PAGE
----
Pride and disappointment aren’t necessarily incompatible emotions.
Just ask Joe Banner.
When the former Eagles president looks back on the Andy Reid-Donovan McNabb era, he feels both of those things – pride over the extended success the franchise experienced during that period, coupled with major disappointment over the fact that they never managed to win a Super Bowl.
“I’m proud of what we did,’’ Banner said. “I don’t have regrets in terms of my overall career. At the same time, it’s just very painful to spend all that time” and not win a Super Bowl.
“We dreamed of winning a Super Bowl and what it would feel like coming back to Philadelphia with that trophy. I’m never going to fill that void.
“Every time I watch a championship event, regardless of the sport, the emotions that it brings back that I didn’t get to feel that are very, very real. At the same time, we did some really good things together and worked together very well for a long time. We did things on the field and off the field that I’m very proud of.’’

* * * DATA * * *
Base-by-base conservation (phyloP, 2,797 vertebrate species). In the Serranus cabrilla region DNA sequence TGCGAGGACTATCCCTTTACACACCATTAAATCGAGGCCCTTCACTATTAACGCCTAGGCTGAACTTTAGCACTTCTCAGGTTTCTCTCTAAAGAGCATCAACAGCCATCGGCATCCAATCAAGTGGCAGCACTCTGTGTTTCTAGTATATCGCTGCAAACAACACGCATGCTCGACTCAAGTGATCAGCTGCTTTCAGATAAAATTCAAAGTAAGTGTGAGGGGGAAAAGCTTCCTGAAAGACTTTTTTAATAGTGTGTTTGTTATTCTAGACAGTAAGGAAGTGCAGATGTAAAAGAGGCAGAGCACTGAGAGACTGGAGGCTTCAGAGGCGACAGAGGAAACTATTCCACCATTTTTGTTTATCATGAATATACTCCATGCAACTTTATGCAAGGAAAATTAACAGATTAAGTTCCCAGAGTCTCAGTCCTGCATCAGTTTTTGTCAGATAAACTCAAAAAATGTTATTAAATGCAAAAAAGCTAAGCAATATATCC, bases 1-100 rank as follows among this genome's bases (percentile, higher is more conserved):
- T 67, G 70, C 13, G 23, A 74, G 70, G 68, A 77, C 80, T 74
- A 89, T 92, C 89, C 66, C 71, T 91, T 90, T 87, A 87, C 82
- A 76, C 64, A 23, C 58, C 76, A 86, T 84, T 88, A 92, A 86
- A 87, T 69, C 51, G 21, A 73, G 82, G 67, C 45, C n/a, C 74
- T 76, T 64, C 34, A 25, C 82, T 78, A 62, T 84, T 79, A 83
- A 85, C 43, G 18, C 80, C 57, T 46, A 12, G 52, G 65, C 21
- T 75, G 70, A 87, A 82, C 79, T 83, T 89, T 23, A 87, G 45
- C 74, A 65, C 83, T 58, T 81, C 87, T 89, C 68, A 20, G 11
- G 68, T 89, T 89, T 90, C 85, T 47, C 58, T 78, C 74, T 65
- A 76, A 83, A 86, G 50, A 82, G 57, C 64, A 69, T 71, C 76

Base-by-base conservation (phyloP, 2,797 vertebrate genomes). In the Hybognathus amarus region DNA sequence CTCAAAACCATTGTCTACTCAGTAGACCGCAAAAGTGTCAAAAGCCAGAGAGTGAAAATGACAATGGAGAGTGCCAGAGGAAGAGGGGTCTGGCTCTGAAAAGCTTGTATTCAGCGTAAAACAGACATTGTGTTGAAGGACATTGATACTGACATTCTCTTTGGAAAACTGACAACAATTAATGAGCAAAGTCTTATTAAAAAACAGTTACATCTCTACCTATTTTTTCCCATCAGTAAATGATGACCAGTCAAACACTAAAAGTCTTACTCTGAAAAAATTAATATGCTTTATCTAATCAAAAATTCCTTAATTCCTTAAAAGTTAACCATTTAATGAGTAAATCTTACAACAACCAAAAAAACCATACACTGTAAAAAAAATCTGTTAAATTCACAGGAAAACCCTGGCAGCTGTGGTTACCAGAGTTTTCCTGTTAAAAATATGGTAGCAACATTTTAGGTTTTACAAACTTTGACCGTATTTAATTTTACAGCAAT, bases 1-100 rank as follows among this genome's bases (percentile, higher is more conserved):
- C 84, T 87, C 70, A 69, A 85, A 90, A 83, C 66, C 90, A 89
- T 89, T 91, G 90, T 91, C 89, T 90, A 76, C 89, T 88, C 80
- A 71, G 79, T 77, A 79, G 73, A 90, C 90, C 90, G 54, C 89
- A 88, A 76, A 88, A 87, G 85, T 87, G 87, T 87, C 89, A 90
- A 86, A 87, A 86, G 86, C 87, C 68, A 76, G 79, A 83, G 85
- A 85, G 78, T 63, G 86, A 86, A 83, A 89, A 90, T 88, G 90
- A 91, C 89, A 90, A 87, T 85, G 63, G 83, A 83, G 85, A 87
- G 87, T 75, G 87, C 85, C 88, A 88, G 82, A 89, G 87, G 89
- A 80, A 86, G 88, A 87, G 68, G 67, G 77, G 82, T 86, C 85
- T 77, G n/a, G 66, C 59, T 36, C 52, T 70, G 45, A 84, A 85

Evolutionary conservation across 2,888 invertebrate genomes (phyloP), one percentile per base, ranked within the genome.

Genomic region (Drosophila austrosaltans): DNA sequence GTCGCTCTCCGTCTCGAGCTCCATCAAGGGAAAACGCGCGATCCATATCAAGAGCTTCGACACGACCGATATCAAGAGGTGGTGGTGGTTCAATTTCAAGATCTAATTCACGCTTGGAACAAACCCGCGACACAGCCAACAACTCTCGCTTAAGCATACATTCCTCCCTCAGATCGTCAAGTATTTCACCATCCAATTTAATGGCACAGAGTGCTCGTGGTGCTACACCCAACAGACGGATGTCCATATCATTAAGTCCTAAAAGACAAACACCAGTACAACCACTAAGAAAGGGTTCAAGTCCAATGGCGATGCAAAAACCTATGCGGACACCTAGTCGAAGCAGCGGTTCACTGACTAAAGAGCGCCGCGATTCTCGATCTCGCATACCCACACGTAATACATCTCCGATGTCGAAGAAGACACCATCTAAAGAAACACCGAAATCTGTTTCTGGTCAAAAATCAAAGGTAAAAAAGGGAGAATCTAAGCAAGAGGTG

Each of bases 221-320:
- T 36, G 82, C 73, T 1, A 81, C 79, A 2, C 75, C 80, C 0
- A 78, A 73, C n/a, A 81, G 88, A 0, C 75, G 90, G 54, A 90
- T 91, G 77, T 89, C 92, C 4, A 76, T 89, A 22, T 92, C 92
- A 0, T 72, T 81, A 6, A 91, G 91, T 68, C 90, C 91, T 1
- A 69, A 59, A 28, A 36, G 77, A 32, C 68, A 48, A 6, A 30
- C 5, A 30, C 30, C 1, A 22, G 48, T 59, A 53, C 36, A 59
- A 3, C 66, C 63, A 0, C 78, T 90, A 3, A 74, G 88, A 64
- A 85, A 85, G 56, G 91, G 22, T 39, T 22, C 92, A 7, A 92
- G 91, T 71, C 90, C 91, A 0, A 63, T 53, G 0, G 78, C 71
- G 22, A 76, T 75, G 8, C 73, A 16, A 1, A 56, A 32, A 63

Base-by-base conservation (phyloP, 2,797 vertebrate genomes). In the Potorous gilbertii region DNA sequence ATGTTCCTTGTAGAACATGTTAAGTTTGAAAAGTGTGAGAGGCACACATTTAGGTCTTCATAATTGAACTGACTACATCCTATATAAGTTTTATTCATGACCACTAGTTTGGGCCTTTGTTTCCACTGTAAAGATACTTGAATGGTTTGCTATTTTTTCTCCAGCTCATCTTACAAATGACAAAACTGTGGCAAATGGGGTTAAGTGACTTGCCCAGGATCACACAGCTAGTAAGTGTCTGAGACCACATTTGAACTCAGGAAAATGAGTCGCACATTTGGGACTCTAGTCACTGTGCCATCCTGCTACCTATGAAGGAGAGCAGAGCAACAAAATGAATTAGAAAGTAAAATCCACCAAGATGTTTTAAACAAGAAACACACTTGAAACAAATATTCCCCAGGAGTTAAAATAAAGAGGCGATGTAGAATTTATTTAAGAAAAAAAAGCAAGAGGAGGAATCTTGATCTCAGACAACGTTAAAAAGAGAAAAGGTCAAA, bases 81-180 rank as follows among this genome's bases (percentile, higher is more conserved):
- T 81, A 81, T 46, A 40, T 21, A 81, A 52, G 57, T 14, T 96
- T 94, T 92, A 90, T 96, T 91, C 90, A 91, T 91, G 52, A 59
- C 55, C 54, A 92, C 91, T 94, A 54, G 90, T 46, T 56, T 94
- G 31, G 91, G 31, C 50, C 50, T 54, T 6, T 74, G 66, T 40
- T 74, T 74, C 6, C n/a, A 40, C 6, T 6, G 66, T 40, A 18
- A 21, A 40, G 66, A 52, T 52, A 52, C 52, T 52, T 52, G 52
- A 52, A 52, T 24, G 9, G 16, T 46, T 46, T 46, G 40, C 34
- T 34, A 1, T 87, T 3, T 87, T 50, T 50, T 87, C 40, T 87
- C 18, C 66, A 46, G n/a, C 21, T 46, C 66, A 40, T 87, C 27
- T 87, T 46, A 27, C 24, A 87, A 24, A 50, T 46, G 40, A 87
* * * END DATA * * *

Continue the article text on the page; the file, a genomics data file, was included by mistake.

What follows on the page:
— Marc Narducci (@sjnard) January 10, 2018
In 11 seasons from 2000 to 2010, the Eagles reached the playoffs nine times. They won six division titles. They made it to the NFC championship game five times, including four years in a row, and one Super Bowl. They had five straight seasons with 11 or more wins and eight seasons with 10 or more wins.
The plan when Banner and owner Jeffrey Lurie hired Reid in 1999 was to get good and stay good. If they could do that, they figured it would be just a matter of time before they won at least one Super Bowl, and maybe more.
Thanks to a lot of smart personnel decisions early on, including the selection of McNabb with the second overall pick in the ’99 draft, and the shrewd salary-cap machinations of Banner, which allowed the Eagles to hang onto many of their top players through second and third contracts when much of the rest of the league was dumping veterans to stay under the cap, they kept themselves in the Super Bowl hunt for more than a decade, even if they never were able to bag the big prize.